Farmers Branch Weighs Creating School District - NBC 5 Dallas-Fort Worth
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Farmers Branch Weighs Creating School District

Mayor proposes the city separate from Carrollton-Farmers Branch ISD



    The Farmers Branch City Council is getting legal advice about the possibility of creating a school district for the city.

    Mayor Tim O'Hare and the Carrollton-Farmer's Branch Independent School District have been at odds since O'Hare criticized the district for giving a Hispanic advocacy group permission to mentor students at school within the district.

    The proposal to create a Farmers Branch district came soon after, but O'Hare said the timing is coincidental. He said the city has been trying to opt out of its partnership with the Carrollton-Farmer's Branch ISD for years.

    O'Hare says a new district would create better schools which would, in turn, help property values appreciate.

    Farmers Branch a School District All Its Own?

    [DFW] Farmers Branch a School District All Its Own?
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    He also said a new high school in town would draw more community support. Farmers Branch, which has a population of more than 31,000 people, doesn't have a high school within its city limits.

    Councilman Ben Robinson said he supports the idea.

    "I think it would be great," he said. "It would be a small district to begin with, and that creates a lot of harmony, if you will, if the school district is limited to a small geographical area."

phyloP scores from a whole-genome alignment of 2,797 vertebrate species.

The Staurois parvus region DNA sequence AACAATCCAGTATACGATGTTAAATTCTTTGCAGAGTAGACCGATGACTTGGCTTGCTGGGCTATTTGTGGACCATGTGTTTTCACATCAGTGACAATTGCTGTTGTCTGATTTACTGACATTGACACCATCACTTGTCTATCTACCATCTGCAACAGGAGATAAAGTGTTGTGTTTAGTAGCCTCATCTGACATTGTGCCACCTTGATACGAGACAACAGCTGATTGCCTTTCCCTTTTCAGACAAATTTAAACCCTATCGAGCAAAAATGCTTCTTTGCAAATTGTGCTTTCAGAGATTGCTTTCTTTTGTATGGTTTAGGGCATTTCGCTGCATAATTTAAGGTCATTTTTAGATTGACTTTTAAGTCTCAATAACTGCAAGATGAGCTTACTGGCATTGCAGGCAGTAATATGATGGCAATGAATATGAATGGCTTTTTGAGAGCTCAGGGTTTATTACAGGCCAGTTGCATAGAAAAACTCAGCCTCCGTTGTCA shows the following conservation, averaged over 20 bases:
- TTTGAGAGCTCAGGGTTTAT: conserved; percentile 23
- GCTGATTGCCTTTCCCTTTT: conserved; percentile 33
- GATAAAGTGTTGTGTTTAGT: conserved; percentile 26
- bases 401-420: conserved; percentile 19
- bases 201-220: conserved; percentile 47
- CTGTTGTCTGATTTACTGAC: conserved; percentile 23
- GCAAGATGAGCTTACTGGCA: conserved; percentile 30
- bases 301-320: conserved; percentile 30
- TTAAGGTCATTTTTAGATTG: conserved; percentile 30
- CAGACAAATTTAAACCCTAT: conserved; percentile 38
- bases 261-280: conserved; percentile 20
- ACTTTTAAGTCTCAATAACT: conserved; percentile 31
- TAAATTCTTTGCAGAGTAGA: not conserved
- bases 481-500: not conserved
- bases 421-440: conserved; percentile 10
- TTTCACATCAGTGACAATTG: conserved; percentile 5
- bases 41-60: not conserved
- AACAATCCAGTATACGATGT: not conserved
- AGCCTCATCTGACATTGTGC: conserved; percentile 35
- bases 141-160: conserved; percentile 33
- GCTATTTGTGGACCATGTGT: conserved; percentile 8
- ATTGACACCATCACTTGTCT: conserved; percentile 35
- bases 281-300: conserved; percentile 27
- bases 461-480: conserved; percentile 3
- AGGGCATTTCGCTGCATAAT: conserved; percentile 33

Parents are split on whether the city should explore the idea.

    "Farmers Branch has grown, and I think Farmers Branch needs it own school district to give better quality to the children," said Marta Castilleja, who has children who attend an elementary school in the city.

    "I don't know if the city could have the funding for it," said Garvin Reynolds, a parent in Farmers Branch.

    To create a new district, the city must get approval from Carrollton-Farmers Branch ISD and Dallas Independent School District boards or get 10 percent of registered voters to sign a petition.

    The city's biggest challenge could be the state's requirement of 8,000 students to create a new district. O'Hare said he is prepared to talk to state legislators to make it happen.

    "The obstacles are at least worth exploring," he said. "We owe it to our city to make sure we've explored all possible avenues to make Farmers Branch the best city possible."

    The City Council will discuss the viability of the proposal on Tuesday in executive session with an Austin-based attorney who is an expert is school district litigation.